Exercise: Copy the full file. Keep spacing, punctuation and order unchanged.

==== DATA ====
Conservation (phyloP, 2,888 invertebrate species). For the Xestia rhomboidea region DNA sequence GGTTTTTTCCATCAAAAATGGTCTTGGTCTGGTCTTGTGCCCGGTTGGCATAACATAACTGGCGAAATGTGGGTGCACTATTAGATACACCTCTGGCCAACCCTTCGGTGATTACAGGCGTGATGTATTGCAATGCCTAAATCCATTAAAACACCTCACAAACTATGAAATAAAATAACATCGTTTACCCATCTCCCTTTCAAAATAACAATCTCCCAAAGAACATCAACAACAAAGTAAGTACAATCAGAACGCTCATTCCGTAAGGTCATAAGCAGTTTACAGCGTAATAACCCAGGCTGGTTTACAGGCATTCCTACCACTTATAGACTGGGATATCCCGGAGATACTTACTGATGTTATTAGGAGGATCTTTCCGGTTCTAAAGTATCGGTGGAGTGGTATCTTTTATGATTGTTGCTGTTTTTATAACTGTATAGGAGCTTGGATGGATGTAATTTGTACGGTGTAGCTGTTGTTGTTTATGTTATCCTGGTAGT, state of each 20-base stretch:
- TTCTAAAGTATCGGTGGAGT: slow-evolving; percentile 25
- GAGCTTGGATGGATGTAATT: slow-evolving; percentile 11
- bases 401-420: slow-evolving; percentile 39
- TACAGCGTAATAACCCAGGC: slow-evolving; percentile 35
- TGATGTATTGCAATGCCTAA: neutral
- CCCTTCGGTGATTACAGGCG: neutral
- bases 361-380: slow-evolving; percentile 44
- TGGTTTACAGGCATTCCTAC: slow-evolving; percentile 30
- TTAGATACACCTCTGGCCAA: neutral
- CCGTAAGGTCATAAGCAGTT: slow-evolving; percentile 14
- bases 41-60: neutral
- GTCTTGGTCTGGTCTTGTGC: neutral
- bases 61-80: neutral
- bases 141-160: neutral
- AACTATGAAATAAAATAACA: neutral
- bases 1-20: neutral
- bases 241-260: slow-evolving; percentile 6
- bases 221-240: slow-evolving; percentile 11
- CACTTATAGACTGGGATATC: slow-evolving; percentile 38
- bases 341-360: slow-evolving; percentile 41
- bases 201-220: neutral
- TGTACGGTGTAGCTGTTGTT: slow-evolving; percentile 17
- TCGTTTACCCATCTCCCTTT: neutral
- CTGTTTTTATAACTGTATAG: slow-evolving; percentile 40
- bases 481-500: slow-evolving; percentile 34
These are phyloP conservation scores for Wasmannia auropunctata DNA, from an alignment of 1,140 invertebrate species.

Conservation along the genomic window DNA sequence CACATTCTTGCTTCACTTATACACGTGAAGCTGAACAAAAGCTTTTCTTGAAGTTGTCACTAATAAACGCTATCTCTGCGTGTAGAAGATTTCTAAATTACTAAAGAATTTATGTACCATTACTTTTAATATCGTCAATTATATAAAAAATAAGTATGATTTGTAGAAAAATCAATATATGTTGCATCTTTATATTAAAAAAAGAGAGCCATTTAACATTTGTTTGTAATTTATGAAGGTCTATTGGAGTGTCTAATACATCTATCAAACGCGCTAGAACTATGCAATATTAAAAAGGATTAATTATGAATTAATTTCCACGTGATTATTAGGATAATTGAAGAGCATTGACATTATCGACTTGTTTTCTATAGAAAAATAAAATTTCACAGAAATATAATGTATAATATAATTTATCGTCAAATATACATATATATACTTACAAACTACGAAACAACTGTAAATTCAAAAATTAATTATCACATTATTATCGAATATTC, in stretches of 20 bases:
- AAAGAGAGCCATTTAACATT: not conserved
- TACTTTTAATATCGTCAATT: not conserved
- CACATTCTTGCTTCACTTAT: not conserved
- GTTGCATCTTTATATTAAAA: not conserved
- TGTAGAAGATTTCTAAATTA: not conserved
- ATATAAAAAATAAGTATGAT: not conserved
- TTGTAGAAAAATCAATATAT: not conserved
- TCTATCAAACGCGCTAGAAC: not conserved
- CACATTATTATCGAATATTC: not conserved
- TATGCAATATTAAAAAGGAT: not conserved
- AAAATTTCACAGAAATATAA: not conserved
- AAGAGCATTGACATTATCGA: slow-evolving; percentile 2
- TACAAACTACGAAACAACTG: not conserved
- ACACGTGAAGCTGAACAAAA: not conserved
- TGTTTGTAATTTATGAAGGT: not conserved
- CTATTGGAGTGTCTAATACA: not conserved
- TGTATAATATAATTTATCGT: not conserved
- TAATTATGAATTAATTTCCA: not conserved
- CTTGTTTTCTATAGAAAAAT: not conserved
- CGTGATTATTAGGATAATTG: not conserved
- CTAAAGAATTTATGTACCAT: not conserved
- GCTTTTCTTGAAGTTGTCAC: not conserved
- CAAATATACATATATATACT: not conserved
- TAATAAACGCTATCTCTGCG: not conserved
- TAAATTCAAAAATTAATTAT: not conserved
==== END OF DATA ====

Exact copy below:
Conservation (phyloP, 2,888 invertebrate species). For the Xestia rhomboidea region DNA sequence GGTTTTTTCCATCAAAAATGGTCTTGGTCTGGTCTTGTGCCCGGTTGGCATAACATAACTGGCGAAATGTGGGTGCACTATTAGATACACCTCTGGCCAACCCTTCGGTGATTACAGGCGTGATGTATTGCAATGCCTAAATCCATTAAAACACCTCACAAACTATGAAATAAAATAACATCGTTTACCCATCTCCCTTTCAAAATAACAATCTCCCAAAGAACATCAACAACAAAGTAAGTACAATCAGAACGCTCATTCCGTAAGGTCATAAGCAGTTTACAGCGTAATAACCCAGGCTGGTTTACAGGCATTCCTACCACTTATAGACTGGGATATCCCGGAGATACTTACTGATGTTATTAGGAGGATCTTTCCGGTTCTAAAGTATCGGTGGAGTGGTATCTTTTATGATTGTTGCTGTTTTTATAACTGTATAGGAGCTTGGATGGATGTAATTTGTACGGTGTAGCTGTTGTTGTTTATGTTATCCTGGTAGT, state of each 20-base stretch:
- TTCTAAAGTATCGGTGGAGT: slow-evolving; percentile 25
- GAGCTTGGATGGATGTAATT: slow-evolving; percentile 11
- bases 401-420: slow-evolving; percentile 39
- TACAGCGTAATAACCCAGGC: slow-evolving; percentile 35
- TGATGTATTGCAATGCCTAA: neutral
- CCCTTCGGTGATTACAGGCG: neutral
- bases 361-380: slow-evolving; percentile 44
- TGGTTTACAGGCATTCCTAC: slow-evolving; percentile 30
- TTAGATACACCTCTGGCCAA: neutral
- CCGTAAGGTCATAAGCAGTT: slow-evolving; percentile 14
- bases 41-60: neutral
- GTCTTGGTCTGGTCTTGTGC: neutral
- bases 61-80: neutral
- bases 141-160: neutral
- AACTATGAAATAAAATAACA: neutral
- bases 1-20: neutral
- bases 241-260: slow-evolving; percentile 6
- bases 221-240: slow-evolving; percentile 11
- CACTTATAGACTGGGATATC: slow-evolving; percentile 38
- bases 341-360: slow-evolving; percentile 41
- bases 201-220: neutral
- TGTACGGTGTAGCTGTTGTT: slow-evolving; percentile 17
- TCGTTTACCCATCTCCCTTT: neutral
- CTGTTTTTATAACTGTATAG: slow-evolving; percentile 40
- bases 481-500: slow-evolving; percentile 34
These are phyloP conservation scores for Wasmannia auropunctata DNA, from an alignment of 1,140 invertebrate species.

Conservation along the genomic window DNA sequence CACATTCTTGCTTCACTTATACACGTGAAGCTGAACAAAAGCTTTTCTTGAAGTTGTCACTAATAAACGCTATCTCTGCGTGTAGAAGATTTCTAAATTACTAAAGAATTTATGTACCATTACTTTTAATATCGTCAATTATATAAAAAATAAGTATGATTTGTAGAAAAATCAATATATGTTGCATCTTTATATTAAAAAAAGAGAGCCATTTAACATTTGTTTGTAATTTATGAAGGTCTATTGGAGTGTCTAATACATCTATCAAACGCGCTAGAACTATGCAATATTAAAAAGGATTAATTATGAATTAATTTCCACGTGATTATTAGGATAATTGAAGAGCATTGACATTATCGACTTGTTTTCTATAGAAAAATAAAATTTCACAGAAATATAATGTATAATATAATTTATCGTCAAATATACATATATATACTTACAAACTACGAAACAACTGTAAATTCAAAAATTAATTATCACATTATTATCGAATATTC, in stretches of 20 bases:
- AAAGAGAGCCATTTAACATT: not conserved
- TACTTTTAATATCGTCAATT: not conserved
- CACATTCTTGCTTCACTTAT: not conserved
- GTTGCATCTTTATATTAAAA: not conserved
- TGTAGAAGATTTCTAAATTA: not conserved
- ATATAAAAAATAAGTATGAT: not conserved
- TTGTAGAAAAATCAATATAT: not conserved
- TCTATCAAACGCGCTAGAAC: not conserved
- CACATTATTATCGAATATTC: not conserved
- TATGCAATATTAAAAAGGAT: not conserved
- AAAATTTCACAGAAATATAA: not conserved
- AAGAGCATTGACATTATCGA: slow-evolving; percentile 2
- TACAAACTACGAAACAACTG: not conserved
- ACACGTGAAGCTGAACAAAA: not conserved
- TGTTTGTAATTTATGAAGGT: not conserved
- CTATTGGAGTGTCTAATACA: not conserved
- TGTATAATATAATTTATCGT: not conserved
- TAATTATGAATTAATTTCCA: not conserved
- CTTGTTTTCTATAGAAAAAT: not conserved
- CGTGATTATTAGGATAATTG: not conserved
- CTAAAGAATTTATGTACCAT: not conserved
- GCTTTTCTTGAAGTTGTCAC: not conserved
- CAAATATACATATATATACT: not conserved
- TAATAAACGCTATCTCTGCG: not conserved
- TAAATTCAAAAATTAATTAT: not conserved